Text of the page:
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Abstract:

cover
CEP Discussion Paper
Knowledge Spillovers from Clean and Dirty Technologies
Antoine Dechezleprêtre, Ralf Martin and Myra Mohnen
September 2014
Paper No' CEPDP1300:
Full Paper (pdf)

JEL Classification: O30; O44; Q54; Q55; Q58; H23


Tags: innovation spill-overs; climate change; growth; patents; clean technology; optimal climate policy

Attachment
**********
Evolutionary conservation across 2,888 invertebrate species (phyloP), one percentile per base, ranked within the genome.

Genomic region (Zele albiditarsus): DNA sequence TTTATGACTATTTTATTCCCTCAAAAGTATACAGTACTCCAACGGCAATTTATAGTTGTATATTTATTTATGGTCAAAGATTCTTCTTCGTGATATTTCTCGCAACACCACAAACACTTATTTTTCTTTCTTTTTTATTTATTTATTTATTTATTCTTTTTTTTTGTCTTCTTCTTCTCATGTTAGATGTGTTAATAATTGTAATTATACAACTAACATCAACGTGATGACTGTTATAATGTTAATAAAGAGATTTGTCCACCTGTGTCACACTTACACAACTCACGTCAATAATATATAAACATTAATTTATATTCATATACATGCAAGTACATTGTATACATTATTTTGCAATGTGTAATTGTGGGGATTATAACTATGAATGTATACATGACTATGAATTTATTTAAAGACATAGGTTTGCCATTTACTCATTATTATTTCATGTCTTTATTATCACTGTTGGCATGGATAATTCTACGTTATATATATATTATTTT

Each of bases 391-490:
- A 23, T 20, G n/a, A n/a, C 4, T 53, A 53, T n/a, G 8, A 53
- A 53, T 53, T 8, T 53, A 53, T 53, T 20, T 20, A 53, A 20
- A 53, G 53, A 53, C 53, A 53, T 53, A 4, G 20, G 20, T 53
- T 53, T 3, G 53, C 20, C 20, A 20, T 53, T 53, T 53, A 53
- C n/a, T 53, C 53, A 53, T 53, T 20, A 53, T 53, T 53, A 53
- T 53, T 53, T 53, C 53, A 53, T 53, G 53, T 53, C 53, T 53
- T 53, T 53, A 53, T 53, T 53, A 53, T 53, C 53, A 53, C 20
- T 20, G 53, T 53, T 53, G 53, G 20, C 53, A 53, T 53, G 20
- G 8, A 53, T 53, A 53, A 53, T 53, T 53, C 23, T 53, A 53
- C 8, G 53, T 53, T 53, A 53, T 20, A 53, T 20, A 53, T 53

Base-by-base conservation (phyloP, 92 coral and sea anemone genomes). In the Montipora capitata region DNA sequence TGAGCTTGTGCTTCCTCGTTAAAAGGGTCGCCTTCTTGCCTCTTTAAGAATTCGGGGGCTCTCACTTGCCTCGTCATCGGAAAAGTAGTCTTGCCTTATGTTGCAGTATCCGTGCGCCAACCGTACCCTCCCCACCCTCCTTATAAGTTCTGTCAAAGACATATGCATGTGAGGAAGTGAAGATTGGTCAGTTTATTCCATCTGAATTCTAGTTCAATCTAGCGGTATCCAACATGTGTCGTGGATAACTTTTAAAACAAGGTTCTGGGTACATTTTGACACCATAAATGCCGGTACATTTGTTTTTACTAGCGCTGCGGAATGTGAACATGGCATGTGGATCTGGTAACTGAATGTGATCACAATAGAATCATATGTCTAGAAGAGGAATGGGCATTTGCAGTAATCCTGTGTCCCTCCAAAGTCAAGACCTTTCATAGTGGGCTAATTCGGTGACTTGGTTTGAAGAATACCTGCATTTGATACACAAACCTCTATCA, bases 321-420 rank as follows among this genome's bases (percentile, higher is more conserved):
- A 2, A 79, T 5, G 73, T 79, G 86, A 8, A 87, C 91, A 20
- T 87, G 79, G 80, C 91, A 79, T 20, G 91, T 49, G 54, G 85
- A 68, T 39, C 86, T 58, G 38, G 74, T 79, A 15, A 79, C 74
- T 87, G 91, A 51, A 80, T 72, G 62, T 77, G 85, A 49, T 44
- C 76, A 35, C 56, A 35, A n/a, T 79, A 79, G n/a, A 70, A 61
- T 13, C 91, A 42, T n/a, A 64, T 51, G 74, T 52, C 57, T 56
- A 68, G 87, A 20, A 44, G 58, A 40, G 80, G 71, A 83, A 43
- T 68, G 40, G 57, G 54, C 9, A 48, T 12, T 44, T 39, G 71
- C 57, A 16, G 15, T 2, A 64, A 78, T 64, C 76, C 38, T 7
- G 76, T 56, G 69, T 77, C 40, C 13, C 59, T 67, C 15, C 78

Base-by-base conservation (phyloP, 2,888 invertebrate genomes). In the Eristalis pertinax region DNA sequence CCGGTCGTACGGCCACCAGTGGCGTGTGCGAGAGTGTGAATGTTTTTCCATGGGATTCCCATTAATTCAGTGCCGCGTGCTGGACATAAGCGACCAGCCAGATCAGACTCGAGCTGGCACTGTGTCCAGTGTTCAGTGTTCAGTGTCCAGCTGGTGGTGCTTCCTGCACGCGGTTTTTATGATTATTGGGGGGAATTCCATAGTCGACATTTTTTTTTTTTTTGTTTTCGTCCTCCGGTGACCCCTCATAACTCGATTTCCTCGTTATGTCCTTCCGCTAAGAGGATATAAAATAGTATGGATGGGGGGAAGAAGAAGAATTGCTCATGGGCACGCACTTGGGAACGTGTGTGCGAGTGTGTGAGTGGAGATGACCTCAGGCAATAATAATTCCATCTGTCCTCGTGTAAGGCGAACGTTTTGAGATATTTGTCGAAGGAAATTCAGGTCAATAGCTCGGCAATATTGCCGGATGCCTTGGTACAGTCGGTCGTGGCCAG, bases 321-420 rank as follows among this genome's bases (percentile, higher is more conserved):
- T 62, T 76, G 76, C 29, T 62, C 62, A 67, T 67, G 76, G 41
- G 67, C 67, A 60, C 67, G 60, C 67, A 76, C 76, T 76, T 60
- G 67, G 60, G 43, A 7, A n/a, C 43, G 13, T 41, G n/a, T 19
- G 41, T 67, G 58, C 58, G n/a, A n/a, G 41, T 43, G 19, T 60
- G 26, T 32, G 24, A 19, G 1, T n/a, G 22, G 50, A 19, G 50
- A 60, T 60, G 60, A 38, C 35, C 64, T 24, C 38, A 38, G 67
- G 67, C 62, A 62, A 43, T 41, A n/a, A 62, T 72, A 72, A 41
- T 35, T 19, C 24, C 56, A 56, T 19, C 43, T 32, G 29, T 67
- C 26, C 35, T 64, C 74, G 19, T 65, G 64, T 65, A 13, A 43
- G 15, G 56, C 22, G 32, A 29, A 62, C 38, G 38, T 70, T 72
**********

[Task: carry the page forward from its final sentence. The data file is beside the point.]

How much should governments subsidize the development of new clean technologies? We use patent citation data to investigate the relative intensity of knowledge spillovers in clean and dirty technologies in two technological fields: energy production and transportation. We introduce a new methodology that takes into account the whole history of patent citations to capture the indirect knowledge spillovers generated by patents. We find that conditional on a wide range of potential confounding factors clean patents receive on average 43% more citations than dirty patents. Knowledge spillovers from clean technologies are comparable in scale to those observed in the IT sector. The radical novelty of clean technologies relative to more incremental dirty inventions seems to account for their superiority. Our results can support public support for clean R&D. They also suggest that green policies might be able to boost economic growth through induced knowledge spillovers.